DHC-3 Otter Archive Master Index

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c/n 333

58-1715 at Boise - KBOI, Idaho.
Photo: Jay Sherlock © May 1973
58-1715 at Fresno Air Terminal - KFAT, California.
Photo: Unknown photographer © November 1974 - Karl E. Hayes Collection
N5352G at Boeing Field - KBFI, Washington.
Photo: Andreas Dürr © 18 June 1977 - Aird Archives
N5352G a little faded, at Mojave - MHV, California.
Photo: Unknown photographer © November 1978 - Aird Archives
N-567KA when with Ketchum at Lake Hood, Anchorage.
Photo: Roger Syratt © June 1989
N-567KA at Vancouver - CYVR, British Columbia.
Photos: John Kimberley © December 1989 - Upper: Karl E. Hayes Collection - Lower: Michael J. OdyCollection
N-567KA without power plant, outside Aeroflite facilities at YVR.
Photo: John Kimberley © December 1989 - Karl E. Hayes Collection
N-567KA still at Vancouver.
Photo:Gary Vincent © May 1990 - via AirHistory.net - Aird Archives
N-567KA in Ketchum service, at Anchorage - Lake Hood, Alaska.
Photo: John Kimberley © July 1992 - Karl E. Hayes Collection
N336AK on her wheels at YVR.
Photo: John Kimberley © April 1993 - Karl E. Hayes Collection
N336AK at Vancouver - CYVR, British Columbia.
Photo: John Kimberley © May 1993 - Karl E. Hayes Collection
N336AK operating from Juneau Harbour, Alaska.
Photo: Robin A. Walker © 19 May 1993 - Aird Archives
N336AK still with her venerable piston power plant.
Photo: Michael J. Ody © 02 June 1999
Photo: Fred Barnes © July 2002 - Karl E. Hayes Collection
N336AK landing on the pond.
Photo: Michael Mastin © Date unknown - Aird Archives
N336AK at the end of a busy day, being hauled out of the Juneau Pond.
Photo: Neil Aird © 14 September 2004
N336AK during change over at Vernon, British Columbia.
Photos:John W. Olafson © 27 September 2005
N336AK at Vernon, work completed.
Photo:John W. Olafson © 23 April 2006
N336AK back in service, at her dock.
Photo: Helge Nyhus © September 2006 - Karl E. Hayes Collection
N336AK at Juneau Harbour, Alaska.
Photo: John W. Olafson © 18 May 2011
N336AK at Taku Lodge.
Photo: Warwick Bigsworth © 19 June 2013
N336AK winging it, at Juneau.
Photo: John W. Olafson © 30 May 2019
With sibling N754AK (7).
Photo: John W. Olafson © 30 May 2019
N336AK heading west.
Photo: Heather A. Holt © June 2019

c/n 333

58-1718 • N5352G • C-GBNJ • N567KA



• 58-1715 United States Army. Delivered 26-Jun-1959.

Initially assigned to 18th Aviation Company, Fort Riley, KS.

Unknown date. Aircraft not sent to Vietnam, taken over by the 1063rd Aviation Company, a unit of the Iowa National Guard, based at Waterloo, IA.

Oct-1961. 1063rd Aviation Company moved to Fort Riley, KS.

Jul-1962 1063rd Aviation Company moved back to Waterloo, IA.

Jan1964. Left the 1063rd but remained with the Army National Guard. Unit or Units unknown.

Jun-1972. California Army National Guard, Fresno, CA.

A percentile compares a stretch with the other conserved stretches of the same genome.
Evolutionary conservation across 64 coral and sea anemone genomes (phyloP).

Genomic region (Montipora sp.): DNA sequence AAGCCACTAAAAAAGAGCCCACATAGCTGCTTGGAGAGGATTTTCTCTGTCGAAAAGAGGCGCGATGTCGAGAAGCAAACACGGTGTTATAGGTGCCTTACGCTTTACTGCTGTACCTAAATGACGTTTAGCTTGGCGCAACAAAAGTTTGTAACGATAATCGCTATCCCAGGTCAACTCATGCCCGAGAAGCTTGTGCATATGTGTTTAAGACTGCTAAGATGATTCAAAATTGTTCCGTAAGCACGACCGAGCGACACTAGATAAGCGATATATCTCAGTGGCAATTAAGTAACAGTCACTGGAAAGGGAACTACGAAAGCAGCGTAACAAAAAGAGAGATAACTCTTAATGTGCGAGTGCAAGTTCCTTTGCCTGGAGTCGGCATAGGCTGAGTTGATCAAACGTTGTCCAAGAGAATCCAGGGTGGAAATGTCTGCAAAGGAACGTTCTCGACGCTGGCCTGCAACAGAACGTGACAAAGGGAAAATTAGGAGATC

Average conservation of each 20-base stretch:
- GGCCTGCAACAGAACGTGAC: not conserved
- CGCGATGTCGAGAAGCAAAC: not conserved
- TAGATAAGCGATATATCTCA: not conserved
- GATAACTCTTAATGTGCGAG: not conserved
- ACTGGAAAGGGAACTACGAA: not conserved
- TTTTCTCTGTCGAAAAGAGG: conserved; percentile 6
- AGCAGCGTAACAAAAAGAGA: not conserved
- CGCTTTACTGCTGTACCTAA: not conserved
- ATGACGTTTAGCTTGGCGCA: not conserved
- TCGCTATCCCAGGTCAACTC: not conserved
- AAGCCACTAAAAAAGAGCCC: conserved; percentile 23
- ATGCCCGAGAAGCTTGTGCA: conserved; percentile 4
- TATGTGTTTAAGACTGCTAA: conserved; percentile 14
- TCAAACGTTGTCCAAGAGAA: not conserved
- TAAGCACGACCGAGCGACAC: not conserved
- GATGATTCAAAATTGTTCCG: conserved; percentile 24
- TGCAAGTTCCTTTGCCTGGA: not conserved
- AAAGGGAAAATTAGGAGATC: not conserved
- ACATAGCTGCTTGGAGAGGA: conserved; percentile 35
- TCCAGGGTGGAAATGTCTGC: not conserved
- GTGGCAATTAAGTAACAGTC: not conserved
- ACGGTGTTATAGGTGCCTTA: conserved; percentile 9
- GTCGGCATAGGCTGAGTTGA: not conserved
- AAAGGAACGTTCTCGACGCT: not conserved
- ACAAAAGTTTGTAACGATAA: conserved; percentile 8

Dec-1976. Deleted from Army inventory.

• N5352G. Civil Air Patrol, Pacific Region. Seattle, WA. Regd Jun-1977.

• C-GBNJ Silver Pine Air Services Ltd., Silver Falls, MB. Regd Jan-1980.

• C-GBNJ Parsons Airways Northern Ltd., Flin Flon, MB. Regd 05-Jun-1980. Canx 04-May-1989.

• N567KA Ketchum Air Service Inc., Anchorage, AK.

Airworthiness date: 24-May-1989.

• N336AK Alaska Juneau Aeronautics Inc., dba as Wings of Alaska. Regd Mar-1993.

• N336AK Re registered to Wings Airline Services Inc., Juneau, AK. Regd 19-Jul-2001.

• N336AK Alaska Coastal Airlines Inc., Juneau, AK. Regd 29-Mar-2003.

 Power plant. Converted to Texas Turbine Otter (#9) by Kal Air at Vernon, BC

• N336AK IPA Leasing Inc., Juneau, AK. Leased to Wings Airways, Juneau, AK. Regd 27-Oct-2008.


Otter 333 was delivered to the United States Army on 26 June 1959 with serial 58-1715 (tail number 81715). It was assigned to the 18th Aviation Company, Fort Riley, Kansas. When that company left Fort Riley in December 1961 to deploy to Vietnam, a number of its Otters, six in total, were not fit to travel and remained at Fort Riley, including 81715. The operation of these six Otters was taken over by the 1063rd Aviation Company, a unit of the Iowa National Guard. In October 1961 this Unit was upgraded to Active Duty status and sent to Fort Riley to operate the six Otters.

The 1063rd operated 81715 until July 1962 at Fort Riley, at which stage the Unit returned to Waterloo, Iowa and brought two of the Otters with it, 81715 and 92214.  The two Otters continued to fly from Waterloo until January 1964.  The history of 81715 over the next few years is unfortunately unknown but it was apparently designated an RU-1A until December 1966 and then joined a National Guard unit with code WPU4AA until June 1972. It was then assigned to the California National Guard and based at the depot at Fresno as a support aircraft, where it would remain for the rest of its military career. Personnel at the depot proudly referred to it as the “last active Army Otter west of the Rockies”. It flew spare parts for aircraft to and from Army installations, repair shops and manufacturer’s facilities throughout the western United States. It continued to serve here until December 1976, when it was deleted from the Army inventory.

81715 was then assigned to the Civil Air Patrol and flown to Boeing Field where it was to be prepared by Foreign & Domestic Enterprises Inc, this being the company of Lloyd Rekow who specialised in Otters. Marks N5352G were allocated. By March 1977 it had been refurbished and converted to civilian DHC-3 and its Certificate of Airworthiness issued on 28 March 1977, the aircraft having a total time at that stage of 7,563 hours on the airframe. It was formally registered to the CAP as N5352G. It was still at Boeing Field in August 1977, tied down in outside storage, still in its Army olive drab colours. It is not known what use the CAP actually made of the Otter but in June 1979 they sold it to Silver Pine Air Services Ltd., of Pine Falls, Manitoba and it was flown to Pine Falls. It was de-registered from the American register on 6 July 1979 and having been refurbished by Silver Pine Air Services was registered C-GBNJ in January 1980. It was then sold on to Parsons Airways Northern Ltd., of Flin Flon, Manitoba to whom it was registered on 5 June 1980.